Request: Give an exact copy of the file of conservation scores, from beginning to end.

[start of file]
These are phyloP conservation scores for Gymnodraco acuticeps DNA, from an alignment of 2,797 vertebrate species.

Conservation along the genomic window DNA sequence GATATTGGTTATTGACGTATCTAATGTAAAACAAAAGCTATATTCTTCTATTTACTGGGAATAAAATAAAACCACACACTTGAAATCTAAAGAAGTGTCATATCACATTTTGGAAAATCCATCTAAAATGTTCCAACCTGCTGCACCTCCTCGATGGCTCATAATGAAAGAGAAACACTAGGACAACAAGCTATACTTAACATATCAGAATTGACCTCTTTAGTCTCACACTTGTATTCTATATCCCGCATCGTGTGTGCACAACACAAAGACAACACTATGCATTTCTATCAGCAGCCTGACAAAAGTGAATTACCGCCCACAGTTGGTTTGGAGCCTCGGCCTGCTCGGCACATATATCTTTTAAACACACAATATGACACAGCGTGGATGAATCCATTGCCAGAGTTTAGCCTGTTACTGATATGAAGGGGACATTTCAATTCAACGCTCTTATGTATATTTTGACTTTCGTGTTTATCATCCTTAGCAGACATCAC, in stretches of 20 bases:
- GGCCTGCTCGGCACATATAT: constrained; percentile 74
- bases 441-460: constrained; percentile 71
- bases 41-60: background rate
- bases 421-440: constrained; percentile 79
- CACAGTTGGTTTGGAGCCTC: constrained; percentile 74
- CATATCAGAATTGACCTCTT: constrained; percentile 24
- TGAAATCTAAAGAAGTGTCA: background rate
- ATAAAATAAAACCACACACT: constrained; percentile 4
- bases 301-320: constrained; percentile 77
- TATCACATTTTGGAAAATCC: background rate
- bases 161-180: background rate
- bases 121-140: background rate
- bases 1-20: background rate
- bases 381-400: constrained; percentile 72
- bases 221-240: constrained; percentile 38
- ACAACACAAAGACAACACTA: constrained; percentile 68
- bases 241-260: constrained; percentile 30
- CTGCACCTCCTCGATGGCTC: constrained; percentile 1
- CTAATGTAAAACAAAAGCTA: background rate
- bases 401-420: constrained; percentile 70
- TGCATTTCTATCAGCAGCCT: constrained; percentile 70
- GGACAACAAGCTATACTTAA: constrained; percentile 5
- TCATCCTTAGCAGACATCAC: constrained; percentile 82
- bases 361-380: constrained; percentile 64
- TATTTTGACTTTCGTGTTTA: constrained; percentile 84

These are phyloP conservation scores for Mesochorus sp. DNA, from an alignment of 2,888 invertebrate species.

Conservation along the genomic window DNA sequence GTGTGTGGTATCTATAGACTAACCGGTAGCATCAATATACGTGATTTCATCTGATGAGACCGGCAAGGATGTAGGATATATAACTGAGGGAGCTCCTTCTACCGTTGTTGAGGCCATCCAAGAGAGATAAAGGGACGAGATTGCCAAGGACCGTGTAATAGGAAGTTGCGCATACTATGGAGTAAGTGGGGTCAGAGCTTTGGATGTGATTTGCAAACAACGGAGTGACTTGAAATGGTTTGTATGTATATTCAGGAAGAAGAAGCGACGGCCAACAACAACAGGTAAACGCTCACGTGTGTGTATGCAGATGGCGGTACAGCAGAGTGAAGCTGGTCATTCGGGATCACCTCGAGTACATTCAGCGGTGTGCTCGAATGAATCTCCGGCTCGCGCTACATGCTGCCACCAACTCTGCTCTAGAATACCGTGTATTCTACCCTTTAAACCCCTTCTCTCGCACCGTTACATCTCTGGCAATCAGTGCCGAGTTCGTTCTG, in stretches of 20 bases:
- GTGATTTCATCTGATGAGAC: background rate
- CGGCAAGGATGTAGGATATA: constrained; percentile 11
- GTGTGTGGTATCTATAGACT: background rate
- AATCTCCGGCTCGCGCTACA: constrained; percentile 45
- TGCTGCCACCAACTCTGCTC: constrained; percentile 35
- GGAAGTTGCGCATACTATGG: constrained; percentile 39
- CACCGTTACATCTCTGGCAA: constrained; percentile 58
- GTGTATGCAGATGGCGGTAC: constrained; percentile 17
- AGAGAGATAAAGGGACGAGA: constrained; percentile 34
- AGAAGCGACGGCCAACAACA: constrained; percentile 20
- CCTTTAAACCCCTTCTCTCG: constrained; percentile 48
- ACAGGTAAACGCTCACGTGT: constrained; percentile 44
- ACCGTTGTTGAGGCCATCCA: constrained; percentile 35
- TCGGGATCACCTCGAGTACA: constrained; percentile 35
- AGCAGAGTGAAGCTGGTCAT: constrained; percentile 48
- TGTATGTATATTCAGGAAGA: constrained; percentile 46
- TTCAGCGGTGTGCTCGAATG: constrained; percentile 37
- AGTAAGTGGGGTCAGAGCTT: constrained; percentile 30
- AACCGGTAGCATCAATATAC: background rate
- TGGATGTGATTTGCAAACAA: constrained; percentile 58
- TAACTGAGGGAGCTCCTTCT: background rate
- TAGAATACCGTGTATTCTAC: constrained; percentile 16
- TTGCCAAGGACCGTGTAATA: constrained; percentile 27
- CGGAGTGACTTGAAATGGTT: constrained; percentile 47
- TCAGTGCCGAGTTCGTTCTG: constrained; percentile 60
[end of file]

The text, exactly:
These are phyloP conservation scores for Gymnodraco acuticeps DNA, from an alignment of 2,797 vertebrate species.

Conservation along the genomic window DNA sequence GATATTGGTTATTGACGTATCTAATGTAAAACAAAAGCTATATTCTTCTATTTACTGGGAATAAAATAAAACCACACACTTGAAATCTAAAGAAGTGTCATATCACATTTTGGAAAATCCATCTAAAATGTTCCAACCTGCTGCACCTCCTCGATGGCTCATAATGAAAGAGAAACACTAGGACAACAAGCTATACTTAACATATCAGAATTGACCTCTTTAGTCTCACACTTGTATTCTATATCCCGCATCGTGTGTGCACAACACAAAGACAACACTATGCATTTCTATCAGCAGCCTGACAAAAGTGAATTACCGCCCACAGTTGGTTTGGAGCCTCGGCCTGCTCGGCACATATATCTTTTAAACACACAATATGACACAGCGTGGATGAATCCATTGCCAGAGTTTAGCCTGTTACTGATATGAAGGGGACATTTCAATTCAACGCTCTTATGTATATTTTGACTTTCGTGTTTATCATCCTTAGCAGACATCAC, in stretches of 20 bases:
- GGCCTGCTCGGCACATATAT: constrained; percentile 74
- bases 441-460: constrained; percentile 71
- bases 41-60: background rate
- bases 421-440: constrained; percentile 79
- CACAGTTGGTTTGGAGCCTC: constrained; percentile 74
- CATATCAGAATTGACCTCTT: constrained; percentile 24
- TGAAATCTAAAGAAGTGTCA: background rate
- ATAAAATAAAACCACACACT: constrained; percentile 4
- bases 301-320: constrained; percentile 77
- TATCACATTTTGGAAAATCC: background rate
- bases 161-180: background rate
- bases 121-140: background rate
- bases 1-20: background rate
- bases 381-400: constrained; percentile 72
- bases 221-240: constrained; percentile 38
- ACAACACAAAGACAACACTA: constrained; percentile 68
- bases 241-260: constrained; percentile 30
- CTGCACCTCCTCGATGGCTC: constrained; percentile 1
- CTAATGTAAAACAAAAGCTA: background rate
- bases 401-420: constrained; percentile 70
- TGCATTTCTATCAGCAGCCT: constrained; percentile 70
- GGACAACAAGCTATACTTAA: constrained; percentile 5
- TCATCCTTAGCAGACATCAC: constrained; percentile 82
- bases 361-380: constrained; percentile 64
- TATTTTGACTTTCGTGTTTA: constrained; percentile 84

These are phyloP conservation scores for Mesochorus sp. DNA, from an alignment of 2,888 invertebrate species.

Conservation along the genomic window DNA sequence GTGTGTGGTATCTATAGACTAACCGGTAGCATCAATATACGTGATTTCATCTGATGAGACCGGCAAGGATGTAGGATATATAACTGAGGGAGCTCCTTCTACCGTTGTTGAGGCCATCCAAGAGAGATAAAGGGACGAGATTGCCAAGGACCGTGTAATAGGAAGTTGCGCATACTATGGAGTAAGTGGGGTCAGAGCTTTGGATGTGATTTGCAAACAACGGAGTGACTTGAAATGGTTTGTATGTATATTCAGGAAGAAGAAGCGACGGCCAACAACAACAGGTAAACGCTCACGTGTGTGTATGCAGATGGCGGTACAGCAGAGTGAAGCTGGTCATTCGGGATCACCTCGAGTACATTCAGCGGTGTGCTCGAATGAATCTCCGGCTCGCGCTACATGCTGCCACCAACTCTGCTCTAGAATACCGTGTATTCTACCCTTTAAACCCCTTCTCTCGCACCGTTACATCTCTGGCAATCAGTGCCGAGTTCGTTCTG, in stretches of 20 bases:
- GTGATTTCATCTGATGAGAC: background rate
- CGGCAAGGATGTAGGATATA: constrained; percentile 11
- GTGTGTGGTATCTATAGACT: background rate
- AATCTCCGGCTCGCGCTACA: constrained; percentile 45
- TGCTGCCACCAACTCTGCTC: constrained; percentile 35
- GGAAGTTGCGCATACTATGG: constrained; percentile 39
- CACCGTTACATCTCTGGCAA: constrained; percentile 58
- GTGTATGCAGATGGCGGTAC: constrained; percentile 17
- AGAGAGATAAAGGGACGAGA: constrained; percentile 34
- AGAAGCGACGGCCAACAACA: constrained; percentile 20
- CCTTTAAACCCCTTCTCTCG: constrained; percentile 48
- ACAGGTAAACGCTCACGTGT: constrained; percentile 44
- ACCGTTGTTGAGGCCATCCA: constrained; percentile 35
- TCGGGATCACCTCGAGTACA: constrained; percentile 35
- AGCAGAGTGAAGCTGGTCAT: constrained; percentile 48
- TGTATGTATATTCAGGAAGA: constrained; percentile 46
- TTCAGCGGTGTGCTCGAATG: constrained; percentile 37
- AGTAAGTGGGGTCAGAGCTT: constrained; percentile 30
- AACCGGTAGCATCAATATAC: background rate
- TGGATGTGATTTGCAAACAA: constrained; percentile 58
- TAACTGAGGGAGCTCCTTCT: background rate
- TAGAATACCGTGTATTCTAC: constrained; percentile 16
- TTGCCAAGGACCGTGTAATA: constrained; percentile 27
- CGGAGTGACTTGAAATGGTT: constrained; percentile 47
- TCAGTGCCGAGTTCGTTCTG: constrained; percentile 60